In this context, social roles which may be viewed as provocative at first, are then looked back on as being vanguard.

    Advertising is necessarily inherent in this. I was looking back through an old visual morgue of mine and came across a picture of an iconic fashion model in an editorial story depicting the real-time generated myth of the iconic New York business woman. A funny thing caught my eye though…

    What was that big brick she was holding to her head?

    Ah yes! It was an ancient (by tech standards)cell phone.

    I laughed out loud. Of course by this image one wanted to not only possess the striking outfit and maybe take the haircut image to your stylist, or study the makeup more closely; but what you really wanted was the intangible… that focus and energy of this modern day Athena which felt like the zeitgeist of the moment.

    The mind selects from suggestions offered and we decide: at this moment, for this season, ‘this is me’.

    Just as the goddess has different aspects, so women have different aspects, moods, fantasies, roles, and fashion and makeup allows for the expression of this.* It is presented to us by advertising both directly (A Revlon ad) and by editorial story context which is more complex.

    At this point, we are the gods and goddesses, as well as the editors. We decide, and in so doing, we have the opportunity to recognize and create ourselves, to spin our own myths, connect to our own chosen archetypes.

    Advertising then becomes a tool in our ability to align ourselves both with the streams of culture and archetypes, which may or may not intersect.

    I liked your book choice on the sacred and the profane, by the way. I would definitely be ‘religious or spiritual woman’ – although the sacred and the profane definitely do intersect, but that is another discussion. 😉

    *I use women as my example here, because they tend to be more attuned to fashion and fashion magazines. I have observed that fashions are mutable and reflect changes in the times, economy, and evolving archetypes.

  • Thank you Duana and Ashtoreth for your comments. You both raise valid objections to my assertions and you point out a key problem with the type of analysis I am attempting.

    I must admit that I am torn regarding the place of advertising in our culture. On one hand, I do believe that, with all the focus groups, psychological analyses and cultural “thefts” advertiser coopt to use regular tools of their craft, they are armed with unique tools to penetrate human consciousness and to master the psychic processes that classical mythology has represented. On the other hand, my personal reaction mirrors yours, Ashtoreth, in abhorrence of the apparent ends of advertising: to make us more pliant; to make us more materialistic; to render us more self-conscious, not about our moral strengths or shortcomings, but about body odor, physical conformity and social acceptance. This is one reason why, when I earned by MBA I chose not to use it to go into advertising.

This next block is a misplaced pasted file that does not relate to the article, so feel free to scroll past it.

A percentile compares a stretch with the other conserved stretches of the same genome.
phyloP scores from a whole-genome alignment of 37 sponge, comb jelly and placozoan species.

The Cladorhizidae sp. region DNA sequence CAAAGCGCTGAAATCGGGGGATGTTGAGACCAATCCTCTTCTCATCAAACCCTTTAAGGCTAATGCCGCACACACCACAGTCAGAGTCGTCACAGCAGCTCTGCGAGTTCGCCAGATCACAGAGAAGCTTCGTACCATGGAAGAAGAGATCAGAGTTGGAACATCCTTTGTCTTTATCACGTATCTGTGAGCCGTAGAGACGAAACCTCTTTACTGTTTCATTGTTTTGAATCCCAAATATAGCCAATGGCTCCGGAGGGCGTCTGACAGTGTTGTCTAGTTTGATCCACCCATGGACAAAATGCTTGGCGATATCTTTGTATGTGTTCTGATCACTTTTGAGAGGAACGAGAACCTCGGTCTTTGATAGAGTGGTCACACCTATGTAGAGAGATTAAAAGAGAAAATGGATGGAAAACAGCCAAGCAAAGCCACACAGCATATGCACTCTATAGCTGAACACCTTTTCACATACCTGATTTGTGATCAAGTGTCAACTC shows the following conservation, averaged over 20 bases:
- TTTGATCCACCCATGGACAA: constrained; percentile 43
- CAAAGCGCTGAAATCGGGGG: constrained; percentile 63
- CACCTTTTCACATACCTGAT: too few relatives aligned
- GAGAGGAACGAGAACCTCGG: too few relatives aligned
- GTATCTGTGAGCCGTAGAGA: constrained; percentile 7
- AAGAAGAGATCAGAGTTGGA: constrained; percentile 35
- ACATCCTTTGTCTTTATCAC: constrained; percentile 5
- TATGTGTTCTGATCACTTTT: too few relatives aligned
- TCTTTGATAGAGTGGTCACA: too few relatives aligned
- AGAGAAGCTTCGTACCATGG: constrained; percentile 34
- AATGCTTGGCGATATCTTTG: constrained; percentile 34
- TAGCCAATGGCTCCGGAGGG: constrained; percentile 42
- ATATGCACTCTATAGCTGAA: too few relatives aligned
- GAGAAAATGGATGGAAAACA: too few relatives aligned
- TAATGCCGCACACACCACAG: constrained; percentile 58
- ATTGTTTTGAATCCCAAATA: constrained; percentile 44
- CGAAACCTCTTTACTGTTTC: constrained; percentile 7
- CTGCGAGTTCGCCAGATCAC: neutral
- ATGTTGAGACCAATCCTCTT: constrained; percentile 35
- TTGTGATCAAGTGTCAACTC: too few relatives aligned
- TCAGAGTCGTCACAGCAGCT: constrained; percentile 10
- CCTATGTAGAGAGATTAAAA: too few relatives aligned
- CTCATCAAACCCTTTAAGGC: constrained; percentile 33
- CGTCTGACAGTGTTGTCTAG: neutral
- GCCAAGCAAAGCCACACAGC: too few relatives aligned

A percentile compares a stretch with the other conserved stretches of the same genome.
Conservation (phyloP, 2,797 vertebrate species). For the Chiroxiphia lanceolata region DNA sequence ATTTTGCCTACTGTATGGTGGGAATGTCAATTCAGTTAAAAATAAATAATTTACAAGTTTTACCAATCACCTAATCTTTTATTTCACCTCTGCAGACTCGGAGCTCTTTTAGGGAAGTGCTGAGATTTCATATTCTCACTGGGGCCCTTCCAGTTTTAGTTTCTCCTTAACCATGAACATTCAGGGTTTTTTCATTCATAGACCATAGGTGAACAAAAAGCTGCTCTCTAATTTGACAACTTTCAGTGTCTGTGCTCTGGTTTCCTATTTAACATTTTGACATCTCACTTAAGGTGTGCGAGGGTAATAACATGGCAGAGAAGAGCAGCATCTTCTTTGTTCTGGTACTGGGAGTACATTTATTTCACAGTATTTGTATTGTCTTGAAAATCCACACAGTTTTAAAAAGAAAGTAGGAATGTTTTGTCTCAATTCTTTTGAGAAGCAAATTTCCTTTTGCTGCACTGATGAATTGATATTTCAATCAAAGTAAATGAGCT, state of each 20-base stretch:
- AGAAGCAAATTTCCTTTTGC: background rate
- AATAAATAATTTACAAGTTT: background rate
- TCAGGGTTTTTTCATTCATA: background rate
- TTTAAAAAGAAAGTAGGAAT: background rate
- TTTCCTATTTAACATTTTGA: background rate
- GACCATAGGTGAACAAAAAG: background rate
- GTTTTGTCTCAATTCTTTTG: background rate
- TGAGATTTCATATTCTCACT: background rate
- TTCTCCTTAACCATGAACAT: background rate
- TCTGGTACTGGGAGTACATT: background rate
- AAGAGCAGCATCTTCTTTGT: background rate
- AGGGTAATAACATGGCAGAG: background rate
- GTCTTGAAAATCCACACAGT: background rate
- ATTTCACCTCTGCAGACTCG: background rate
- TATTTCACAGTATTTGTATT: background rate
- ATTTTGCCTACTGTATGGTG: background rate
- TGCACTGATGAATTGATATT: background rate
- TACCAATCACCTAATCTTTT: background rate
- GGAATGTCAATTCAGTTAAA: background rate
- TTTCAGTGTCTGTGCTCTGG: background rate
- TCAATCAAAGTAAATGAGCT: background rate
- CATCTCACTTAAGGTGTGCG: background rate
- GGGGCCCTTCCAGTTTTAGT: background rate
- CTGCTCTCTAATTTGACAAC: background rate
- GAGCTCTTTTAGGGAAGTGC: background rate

However, I think you both may be missing a key point that I’m trying to make. Advertising as technique is separate from advertising as content. Classical myths don’t always teach us how to strive for our higher selves. One could imagine a militaristic, totalitarian society where the mythology promotes violence and genocide. Classical mythology can support the egocentric notion that elevates one society above all others and justifies all kinds of atrocities. Read The Iliad carefully and you will see both men and Gods behave in ways antithetical to our modern sensibilities.

    My purpose in discussing advertising is not to critique its apparent ends, but to reveal the nature of its scope and power. I am an optimist, and I believe that while advertising on one level is despicable, on another level, in spite of themselves, advertisers are performing a necessary function in our culture. Beyond notions of physical afflictions, social inequities and personal conformity, advertising provides hope. Hope that there are solutions to our problems, hope that there is an underlying logic to the buzzing, blooming chaos of our mass culture, hope that human beings can prevail against inimical forces of nature. That these hopes are expressed in the form of deodorants, household cleansers and body paints is lamentable. That the purpose of advertisers in their own minds is to make us pliable, insecure and acquisitive is repulsive. But advertising wouldn’t be effective at all, wouldn’t sometimes be powerful and moving, wouldn’t strike so often a “responsive chord,” if it didn’t provide a necessary structure and narrative for our culture.

    I have also used Joseph Campbell’s notion of the heroic cyclic to understand incidents in my life and put into context my own personal narrative. I am not disputing the brilliance of his analysis, or its usefulness in comprehending the stories we tell ourselves. I think that there is a deeper level to mythology, that for mythic tales to survive at all over time they must correlate to fundamental intellectual processes.